The large projections further facilitate viewing, as we see a more artistic representation of what the player sees on the ipad. With the ipad set so the player faces the balconies, rather than the projections, it is clear that they are designed for an audience, not for the person playing the game. This set up also forces the player to look at the spectators, creating an odd contradiction. Succeeding in the game requires concentration, but the player must view an open room full of potentially distracting museum-goers. This breaks the player’s immersion within the game world, and lowers her ability to succeed in the game.
By designing Simony to be both played and viewed, in that specific order, Bogost encourages players to reflect on the purpose and merits of the game. When we’re playing the game at home, unmonitored by the eyes of strangers, we get lost in its simple movements and scoring mechanism. When we put it down, we are unlikely to think of it again. But in the hallowed space of the contemporary art museum, as we see an audience staring down at us, we become reflective and questioning. For the moments we play, we are the center of attention. But the game they are seeing is so simple that it hardly deserves the attention it garners. Then, as spectators, we watch others partake in that same ritual, and we become fully aware of the triviality at hand. As a player, we worked hard to score as high as possible, but as a spectator we acknowledge that the next player could easily beat our score just by paying 5 or 10 dollars. What’s the point of this giant projected leaderboard if it only measures our willingness to spend? We knew all of this before we started, but we still chose to play. The period of reflection makes this reality impossible to ignore. And in that moment of self-reference, Bogost’s goal, to make the viewer question the function of these free-to-play games, is realized.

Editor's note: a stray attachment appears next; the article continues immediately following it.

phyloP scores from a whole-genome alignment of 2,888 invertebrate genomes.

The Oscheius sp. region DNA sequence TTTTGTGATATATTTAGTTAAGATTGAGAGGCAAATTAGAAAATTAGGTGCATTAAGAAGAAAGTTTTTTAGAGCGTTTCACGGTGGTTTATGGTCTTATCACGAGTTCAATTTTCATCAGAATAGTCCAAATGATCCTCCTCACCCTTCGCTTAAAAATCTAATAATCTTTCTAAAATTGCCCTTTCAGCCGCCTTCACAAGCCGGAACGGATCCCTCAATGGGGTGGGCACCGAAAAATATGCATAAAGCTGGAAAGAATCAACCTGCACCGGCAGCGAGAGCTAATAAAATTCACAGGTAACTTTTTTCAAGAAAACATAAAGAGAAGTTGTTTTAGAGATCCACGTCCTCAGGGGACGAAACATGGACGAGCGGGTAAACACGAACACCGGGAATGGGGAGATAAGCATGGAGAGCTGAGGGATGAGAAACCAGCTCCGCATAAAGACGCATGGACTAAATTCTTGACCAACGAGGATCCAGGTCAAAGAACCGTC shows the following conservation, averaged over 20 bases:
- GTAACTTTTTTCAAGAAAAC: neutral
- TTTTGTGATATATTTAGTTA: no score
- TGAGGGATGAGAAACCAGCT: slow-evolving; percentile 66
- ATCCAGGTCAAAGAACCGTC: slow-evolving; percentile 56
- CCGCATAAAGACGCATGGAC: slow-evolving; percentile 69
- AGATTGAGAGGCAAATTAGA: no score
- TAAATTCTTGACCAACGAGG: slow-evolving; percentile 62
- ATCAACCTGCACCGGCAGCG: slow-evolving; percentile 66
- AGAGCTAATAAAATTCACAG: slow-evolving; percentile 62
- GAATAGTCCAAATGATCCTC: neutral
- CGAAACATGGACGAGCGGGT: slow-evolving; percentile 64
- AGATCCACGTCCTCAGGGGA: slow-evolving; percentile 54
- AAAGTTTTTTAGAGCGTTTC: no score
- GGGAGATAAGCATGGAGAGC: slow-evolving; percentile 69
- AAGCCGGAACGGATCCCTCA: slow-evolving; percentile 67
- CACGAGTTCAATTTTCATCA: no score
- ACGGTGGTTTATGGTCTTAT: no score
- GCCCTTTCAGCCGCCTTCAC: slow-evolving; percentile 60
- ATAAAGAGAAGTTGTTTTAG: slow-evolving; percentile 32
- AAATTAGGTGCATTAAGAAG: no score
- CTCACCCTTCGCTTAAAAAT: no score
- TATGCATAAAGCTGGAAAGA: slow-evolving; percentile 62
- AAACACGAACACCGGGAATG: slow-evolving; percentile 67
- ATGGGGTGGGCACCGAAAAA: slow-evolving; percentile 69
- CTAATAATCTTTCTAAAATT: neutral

For Simony, the interplay between player and spectator is profoundly influential to the player’s experience and the game’s success as a persuasive artwork. All interpretive artwork takes the risk that viewers may neglect to interpret it. This problem occurs routinely in museums, as we spend just a short moment looking at each work before we move onto the next. We have no time to reflect on each experience, no time to think about how it made us feel or what it sought to accomplish. After seeing 25 or 30 paintings in an hour, they start to jumble together in our mind. Bogost has cleverly designed Simony to encourage this reflection, and make viewers take stock of the game they just played. To some degree, this is endemic to games displayed in the public space, as there will always be an opportunity to watch another player. But often games will place participants in the spectator role before they play the game. If we are watching first, we get lost in the mechanics, trying to figure out the rules of the game rather than thinking about how playing the game effected us. And as videogames are more and more becoming about cultivating an experience beyond gameplay, critics and designers must think about the whole of the experience, and how games can encourage their audience to interact with the work even after they have stopped playing.